Another trade with a long story arc. Was Busiek making a habit of it? This story follows former villain Steeljack, out on parole. He wants to go straiAnother trade with a long story arc. Was Busiek making a habit of it? This story follows former villain Steeljack, out on parole. He wants to go straight, but it's hard when you're literally made of steel. He's highly visible, and there's a distinct limit to what a steel man is capable of. Adding to his troubles is his neighborhood, home to many of the other middle tier villains he used to hang out with. Except that they're now all turning up dead. The police don't care, and the heroes don't care. Why should they? But their families do care, and they hire Steeljack to solve the mystery, before more of their family, friends, and neighbors die.
This is a fairly long arc, especially for Astro City, and it showed. There were places where it felt like Busiek was dragging his feet. It's that mission of his, to make Astro City feel real and fully populated. He's good at that, but it can make stories like this feel too long. That said, I was left with a very solid feeling of Steeljack and his neighborhood, something that very few comics are able to do. ...more
What a pretty cover! I had enjoyed the first volume in the series, but the second one was even better. At least for me. You see, the mystery this timeWhat a pretty cover! I had enjoyed the first volume in the series, but the second one was even better. At least for me. You see, the mystery this time revolves in a wager that Lizzie has placed with her editor. He has found a cipher in an antique book, and has bet that Lizzie can't solve it. If she can, she'll win a signed first edition of one of Victor Hugo's books. Monsieur Hugo makes a brief appearance in the first few pages of this volume.
And that is where this book is almost cheating in getting my love. Because Victor Hugo is my favorite author, and Les Misérables is my favorite book. And any character willing to go to such great lengths to get a signed copy? This is someone I would get along with quite well. The actual mystery itself (the cipher, its contents, and how it came to be where it was found) is told well enough, but this volume is really about Lizzie's love of books. And that is the part that I absolutely loved....more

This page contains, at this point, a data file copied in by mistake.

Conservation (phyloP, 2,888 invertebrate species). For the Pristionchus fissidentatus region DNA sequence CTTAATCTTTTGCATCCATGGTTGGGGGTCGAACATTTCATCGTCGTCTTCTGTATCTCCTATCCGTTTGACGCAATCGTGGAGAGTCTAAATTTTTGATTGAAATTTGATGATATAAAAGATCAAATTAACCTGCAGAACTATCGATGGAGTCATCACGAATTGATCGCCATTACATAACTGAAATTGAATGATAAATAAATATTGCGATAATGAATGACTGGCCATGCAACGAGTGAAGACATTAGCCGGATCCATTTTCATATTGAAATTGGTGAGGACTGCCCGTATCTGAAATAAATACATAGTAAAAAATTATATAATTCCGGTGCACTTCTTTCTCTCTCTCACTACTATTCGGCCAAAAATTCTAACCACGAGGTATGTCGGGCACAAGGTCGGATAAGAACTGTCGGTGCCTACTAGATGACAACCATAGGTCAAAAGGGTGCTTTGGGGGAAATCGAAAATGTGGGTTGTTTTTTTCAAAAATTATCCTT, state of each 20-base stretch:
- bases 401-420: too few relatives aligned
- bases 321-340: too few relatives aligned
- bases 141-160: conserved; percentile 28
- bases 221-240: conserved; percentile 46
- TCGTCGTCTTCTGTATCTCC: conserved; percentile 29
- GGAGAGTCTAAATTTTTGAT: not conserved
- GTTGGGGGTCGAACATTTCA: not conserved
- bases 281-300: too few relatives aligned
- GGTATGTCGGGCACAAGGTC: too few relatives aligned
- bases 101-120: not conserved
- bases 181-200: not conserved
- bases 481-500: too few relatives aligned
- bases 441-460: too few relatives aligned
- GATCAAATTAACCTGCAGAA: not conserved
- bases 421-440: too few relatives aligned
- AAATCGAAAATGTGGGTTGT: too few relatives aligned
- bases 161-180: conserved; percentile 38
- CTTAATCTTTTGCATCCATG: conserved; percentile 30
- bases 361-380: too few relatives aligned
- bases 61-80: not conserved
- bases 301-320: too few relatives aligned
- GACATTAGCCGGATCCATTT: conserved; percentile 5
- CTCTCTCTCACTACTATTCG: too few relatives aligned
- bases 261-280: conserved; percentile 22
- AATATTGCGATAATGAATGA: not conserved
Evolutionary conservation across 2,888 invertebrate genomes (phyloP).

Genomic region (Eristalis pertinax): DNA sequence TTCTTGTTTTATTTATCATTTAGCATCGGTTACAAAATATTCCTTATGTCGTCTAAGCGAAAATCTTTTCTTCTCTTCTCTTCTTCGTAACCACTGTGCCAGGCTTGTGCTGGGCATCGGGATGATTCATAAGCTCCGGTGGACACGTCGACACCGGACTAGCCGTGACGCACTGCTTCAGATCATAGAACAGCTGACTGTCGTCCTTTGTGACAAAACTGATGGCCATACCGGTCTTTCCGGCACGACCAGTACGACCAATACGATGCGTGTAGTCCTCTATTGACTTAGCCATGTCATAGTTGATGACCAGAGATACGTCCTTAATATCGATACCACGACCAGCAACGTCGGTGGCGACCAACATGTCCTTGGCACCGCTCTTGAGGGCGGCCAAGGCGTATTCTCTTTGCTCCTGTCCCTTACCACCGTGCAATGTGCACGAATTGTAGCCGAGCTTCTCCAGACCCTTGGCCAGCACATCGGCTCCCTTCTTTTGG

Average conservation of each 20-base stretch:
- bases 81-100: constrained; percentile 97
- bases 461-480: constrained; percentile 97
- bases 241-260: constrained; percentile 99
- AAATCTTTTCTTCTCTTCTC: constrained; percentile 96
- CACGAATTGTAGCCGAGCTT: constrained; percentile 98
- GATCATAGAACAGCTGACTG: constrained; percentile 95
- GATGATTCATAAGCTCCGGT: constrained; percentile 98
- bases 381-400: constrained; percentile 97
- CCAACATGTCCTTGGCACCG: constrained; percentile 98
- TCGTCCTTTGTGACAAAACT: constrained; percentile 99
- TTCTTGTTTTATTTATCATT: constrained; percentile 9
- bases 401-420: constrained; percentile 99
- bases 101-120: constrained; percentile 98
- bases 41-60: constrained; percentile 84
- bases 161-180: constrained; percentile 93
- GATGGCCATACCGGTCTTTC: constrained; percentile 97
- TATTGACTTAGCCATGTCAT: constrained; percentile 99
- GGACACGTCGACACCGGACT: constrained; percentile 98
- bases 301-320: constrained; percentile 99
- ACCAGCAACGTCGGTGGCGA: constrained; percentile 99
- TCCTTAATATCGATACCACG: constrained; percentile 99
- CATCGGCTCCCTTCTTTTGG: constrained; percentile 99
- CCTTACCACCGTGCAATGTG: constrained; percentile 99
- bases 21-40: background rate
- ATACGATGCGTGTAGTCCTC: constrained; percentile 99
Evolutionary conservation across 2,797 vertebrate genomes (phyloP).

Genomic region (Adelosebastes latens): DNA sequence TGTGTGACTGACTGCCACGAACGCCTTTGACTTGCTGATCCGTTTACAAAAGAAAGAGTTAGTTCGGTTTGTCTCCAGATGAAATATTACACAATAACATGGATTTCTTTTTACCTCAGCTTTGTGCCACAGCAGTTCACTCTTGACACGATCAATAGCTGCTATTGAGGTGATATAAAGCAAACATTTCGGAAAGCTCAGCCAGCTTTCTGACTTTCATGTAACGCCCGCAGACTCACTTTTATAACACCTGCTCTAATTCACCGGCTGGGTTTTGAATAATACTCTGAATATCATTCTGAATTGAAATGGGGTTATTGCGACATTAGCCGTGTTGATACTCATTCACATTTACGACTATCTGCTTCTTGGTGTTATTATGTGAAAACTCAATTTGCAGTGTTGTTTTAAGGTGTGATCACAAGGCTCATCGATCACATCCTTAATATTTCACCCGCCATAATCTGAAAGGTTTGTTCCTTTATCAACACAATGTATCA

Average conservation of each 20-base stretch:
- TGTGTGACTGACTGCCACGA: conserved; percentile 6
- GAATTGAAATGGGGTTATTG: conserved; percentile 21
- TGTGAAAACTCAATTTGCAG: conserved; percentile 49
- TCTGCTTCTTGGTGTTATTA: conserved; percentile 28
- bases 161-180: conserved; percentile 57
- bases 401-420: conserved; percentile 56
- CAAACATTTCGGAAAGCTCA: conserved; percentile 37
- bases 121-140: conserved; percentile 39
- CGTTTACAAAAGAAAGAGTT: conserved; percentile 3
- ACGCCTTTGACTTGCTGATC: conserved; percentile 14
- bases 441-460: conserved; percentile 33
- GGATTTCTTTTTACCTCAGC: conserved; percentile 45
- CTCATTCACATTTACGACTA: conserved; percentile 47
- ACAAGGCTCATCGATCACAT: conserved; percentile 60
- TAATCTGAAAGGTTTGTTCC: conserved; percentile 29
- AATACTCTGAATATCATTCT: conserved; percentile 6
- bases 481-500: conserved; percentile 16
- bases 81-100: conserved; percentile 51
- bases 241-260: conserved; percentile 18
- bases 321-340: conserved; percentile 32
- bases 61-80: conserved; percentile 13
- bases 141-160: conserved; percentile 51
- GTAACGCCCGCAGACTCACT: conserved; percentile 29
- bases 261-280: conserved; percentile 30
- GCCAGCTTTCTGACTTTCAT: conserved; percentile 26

I'll be honest, I picked up both volumes in this series because I so liked the cover art on volume two. But I wouldn't have read both volumes if I didI'll be honest, I picked up both volumes in this series because I so liked the cover art on volume two. But I wouldn't have read both volumes if I didn't like this one.
Lizzie Netwon is set in the 1860s. The title character is a young lady with a gift for deductive reasoning and writing, and has combined those talents to become a very popular writer of mysteries. In (relative) secret, of course, because she is a lady. So when a family friend seems to commit suicide, Lizzie has the necessary skills to see that it was, in fact, murder. Of course, she has to convince the police to take her seriously. Because she is, after all, a lady.
It certainly felt like the author did a fair bit of research into the time period. Most of the characters seemed to be acting and reacting appropriately for the time. Lizzie herself is a bit shouty for my taste. I know this is a thing in manga, but I do get sick of it sometimes. That said, the mystery was solved in a quite reasonable way, though I felt like it was drawn out rather further than it needed to be. The entire first volume is just the one mystery.
I did decide to read the second volume after I was done with the first one, in no small part because I checked them both out from the library at the same time. But the lovely art made my decision much easier. The dresses were especially lovely and, to my eye, period accurate. As I said, a lot of thought and research had gone into this series....more
The first few volumes of Arisa were really strong, and there have been some great twists and genuinely chilling moments along the way. Sadly, I felt aThe first few volumes of Arisa were really strong, and there have been some great twists and genuinely chilling moments along the way. Sadly, I felt a little let down by this, the last volume in the series. The ending felt strangely rushed and chaotic, and I felt like all the characters got off too easily. The ending was just too upbeat to feel satisfying. But the art was consistently gorgeous through the whole run, and I liked that the main character's arc didn't include romance. It's kind of refreshing, to see a teen girl whose most important relationships are with her family. ...more